Dear friends in Christ,
Last month, almost a thousand voting members from ELCA congregations all around the country and Caribbean gathered in Milwaukee for the Churchwide Assembly. This gathering happens once every three years and is the highest legislative body in our denomination.
The assembly accomplished a variety of tasks, which are listed later in the Chatter, but I want to focus on one specific action that later became the topic of a brief panel discussion on Fox News. The assembly voted to adopt a memorial (a suggestion from another synod) to designate the ELCA a “sanctuary church body.”
What does this mean? The commenters on Fox News weren’t quite sure, and to be fair, I don’t think most of us know what this actually means. Here’s some language (borrowed from the ELCA) that I have found helpful: Being a “sanctuary church body” means that walking alongside immigrants and refugees is a matter of faith. (now back to my own pondering) This means it is not a matter of politics. Jesus taught us to welcome the widow, the orphan, and the alien, as do the Hebrew Scriptures, and we are called to do this every day, not just on Sunday.
Of course, this brings up a bunch more questions. Although I think we could probably all agree that the immigration system in our country is broken, we probably have a range of different thoughts about how to fix it. Before you start envisioning me in a mug shot, don’t worry: being a “sanctuary church body” does not mean we are going to start engaging in any illegal actions. (Fox News was a little confused about that issue.)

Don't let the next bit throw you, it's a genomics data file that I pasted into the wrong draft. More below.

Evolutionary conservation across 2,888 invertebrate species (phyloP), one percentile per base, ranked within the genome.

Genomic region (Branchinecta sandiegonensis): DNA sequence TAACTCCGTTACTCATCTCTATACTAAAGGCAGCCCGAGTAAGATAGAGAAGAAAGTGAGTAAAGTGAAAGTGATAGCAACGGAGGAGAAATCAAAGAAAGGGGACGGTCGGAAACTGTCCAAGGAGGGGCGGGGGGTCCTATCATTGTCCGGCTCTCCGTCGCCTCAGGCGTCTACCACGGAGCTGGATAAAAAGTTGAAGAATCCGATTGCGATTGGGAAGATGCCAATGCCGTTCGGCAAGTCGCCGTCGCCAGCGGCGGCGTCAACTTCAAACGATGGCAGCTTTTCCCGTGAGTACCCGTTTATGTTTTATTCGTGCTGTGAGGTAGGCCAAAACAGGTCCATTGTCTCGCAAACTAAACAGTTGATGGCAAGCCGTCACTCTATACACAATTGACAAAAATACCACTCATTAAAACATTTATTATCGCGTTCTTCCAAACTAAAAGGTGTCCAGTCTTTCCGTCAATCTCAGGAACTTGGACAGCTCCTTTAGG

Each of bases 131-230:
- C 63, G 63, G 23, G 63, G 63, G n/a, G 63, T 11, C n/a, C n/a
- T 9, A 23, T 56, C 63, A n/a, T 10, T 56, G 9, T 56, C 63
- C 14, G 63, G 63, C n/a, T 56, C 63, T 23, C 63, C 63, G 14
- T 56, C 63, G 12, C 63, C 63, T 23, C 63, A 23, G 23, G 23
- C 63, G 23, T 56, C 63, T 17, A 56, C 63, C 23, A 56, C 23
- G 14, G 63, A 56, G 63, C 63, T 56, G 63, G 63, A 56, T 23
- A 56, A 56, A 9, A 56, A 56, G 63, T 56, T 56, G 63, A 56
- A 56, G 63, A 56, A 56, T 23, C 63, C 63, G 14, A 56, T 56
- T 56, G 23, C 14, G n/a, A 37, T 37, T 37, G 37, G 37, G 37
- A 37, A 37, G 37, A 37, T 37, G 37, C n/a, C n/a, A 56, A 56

Being a sanctuary church looks different for different congregations and for different individuals. Our faith calls us to love our neighbors, and that’s what this is really about. How do we best love our neighbors who are in vulnerable situations? The ELCA already does this in lots of ways. Lutheran Immigration and Refugee Services works to resettle and support those who are coming to make their homes here, as well as making sure those applying for asylum understand how to do so according to law. The ELCA advocates for those being detained to be housed and treated humanely, and for families to not be separated. We (the ELCA) also support a program called AMMPARO, which accompanies minors who are fleeing violence in their home countries. Addressing the root causes of migration is crucial as well. The ELCA does that by supporting microenterprise programs in Central America that keep minors out of gangs and help them start their own businesses and rebuild their communities. But there is always more to be done.
Remember, the Lutheran church historically is a church of immigrants and refugees—Germans, Swedes, Norwegians, Danes, and others. After World War II, one in six Lutherans was either displaced or was a refugee. And now our church is more diverse than ever—on a normal Sunday, ELCA congregations worship in over thirty languages. Becoming a “sanctuary church body” flows from this heritage and from the teachings of Jesus.
The conversation about this term “sanctuary church body” is going to continue. The assembly called for a study to be done across the ELCA to further explore what this could mean. And the conversation can happen here too. If you would like to talk further, or would like more resources to explore as you think about this matter, please reach out to me directly. I’m glad to share the resources I’ve found and meet for conversation.
Together in Christ,
Pastor Katie Yahns